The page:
MizulinaRoadAn AP profile on Yelena Mizulina, Putin's morality crusader:

Yelena Mizulina, a member of parliament, has used her position as the head of the Committee on Family, Women and Children to author increasingly conservative laws, including a ban on homosexual "propaganda" that went into force last month.

Her pearls, bland blazers and matronly mien belie a fierce fighter who is ready to take her loudest critics to court. In turn, they have labeled her the "Inquisitor" and ridiculed her online. One recent blog posting shows her gritting her teeth with the speech bubble: "You will behave yourself while on My Internet."

DochertyRoadGlasgow's mayor has rejected calls to break ties with its Russian sister city Rostov-on-Don:

The mayor also said she will be on an official visit to Russia this coming September.

Mrs Docherty stated:

Our cities have been twinned for 27 years. That includes a period of the Cold War. … The way to influence policy is to remain within our partnership. It is not practical for cities, countries or states to dissolve long-standing and beneficial relationships because one party does not agree with another's stance on a particular issue. I have written to the Mayor of Rostov-on-Don and made my position clear on the country's anti-gay legislation. What message would breaking up our partnership give gay people in Russia? We would effectively be abandoning them. As Lord Provost and First Citizen of Glasgow my job is to promote Glasgow at home and abroad and, on occasion, raise human rights issues. It is not a grown up position to simply opt out of these arrangements. Exerting influence from within is the way forward. That is the right thing to do.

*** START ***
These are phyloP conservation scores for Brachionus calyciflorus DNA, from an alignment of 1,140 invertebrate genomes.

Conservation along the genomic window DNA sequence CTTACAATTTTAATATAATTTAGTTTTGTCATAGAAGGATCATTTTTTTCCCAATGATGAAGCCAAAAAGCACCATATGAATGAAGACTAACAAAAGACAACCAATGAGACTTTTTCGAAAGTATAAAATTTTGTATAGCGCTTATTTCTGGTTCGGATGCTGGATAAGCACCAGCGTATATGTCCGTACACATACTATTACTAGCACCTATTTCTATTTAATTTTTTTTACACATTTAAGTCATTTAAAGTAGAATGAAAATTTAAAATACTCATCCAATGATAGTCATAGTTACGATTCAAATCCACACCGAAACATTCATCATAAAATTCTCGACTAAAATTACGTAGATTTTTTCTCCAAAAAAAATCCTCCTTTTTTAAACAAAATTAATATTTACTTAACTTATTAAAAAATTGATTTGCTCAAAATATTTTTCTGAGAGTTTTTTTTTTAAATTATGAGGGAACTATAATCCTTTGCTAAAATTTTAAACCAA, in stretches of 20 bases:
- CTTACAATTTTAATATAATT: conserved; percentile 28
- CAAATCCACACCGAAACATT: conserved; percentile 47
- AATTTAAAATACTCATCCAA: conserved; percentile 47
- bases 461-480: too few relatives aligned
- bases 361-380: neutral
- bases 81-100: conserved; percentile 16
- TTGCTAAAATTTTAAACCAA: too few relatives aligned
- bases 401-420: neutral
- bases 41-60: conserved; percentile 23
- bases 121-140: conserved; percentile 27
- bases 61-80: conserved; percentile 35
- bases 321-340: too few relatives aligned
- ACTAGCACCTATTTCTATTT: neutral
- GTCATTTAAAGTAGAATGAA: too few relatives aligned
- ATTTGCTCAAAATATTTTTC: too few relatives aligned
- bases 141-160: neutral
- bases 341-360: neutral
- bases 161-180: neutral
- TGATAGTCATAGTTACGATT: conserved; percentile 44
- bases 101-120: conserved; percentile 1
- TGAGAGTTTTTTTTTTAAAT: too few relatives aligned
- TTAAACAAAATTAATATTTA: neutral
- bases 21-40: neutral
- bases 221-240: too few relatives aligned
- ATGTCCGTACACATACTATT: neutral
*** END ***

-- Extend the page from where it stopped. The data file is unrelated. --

1. UFFDA says

    What an ugly bunch of news, from Starnes miserable misreading of Obama to everything about Russia and Russians. A meteor too small struck the hinterlands last winter. I’m wishing for a much larger strike in the middle of Moscow.

  2. Brian1 says

    Well, this won’t be very popular, but I’m really glad the buzzfeed article is bringing some perspective on the Russia issue. Yes, the law is hateful, but really the anti-Russian stuff is getting over the top. Or, at least our feelings about the 76 countries that are worse than Russia seem oddly muted. I think people have confused the ugly images of gay bashing in Russia with the recent law. The only restricts “propaganda”, which takes in things like gay pride parades. That’s terrible policy, but it’s only fair to note that being gay is perfectly legal in Russia, unlike huge swathes of the world where we continue to play sport, engage in commerce etc. I happen to think Russian people are more homophobic than almost anywhere else, but their official policy sucks, but is still better than many, many other places that are at least equally worthy of our scorn.

  3. Jerry says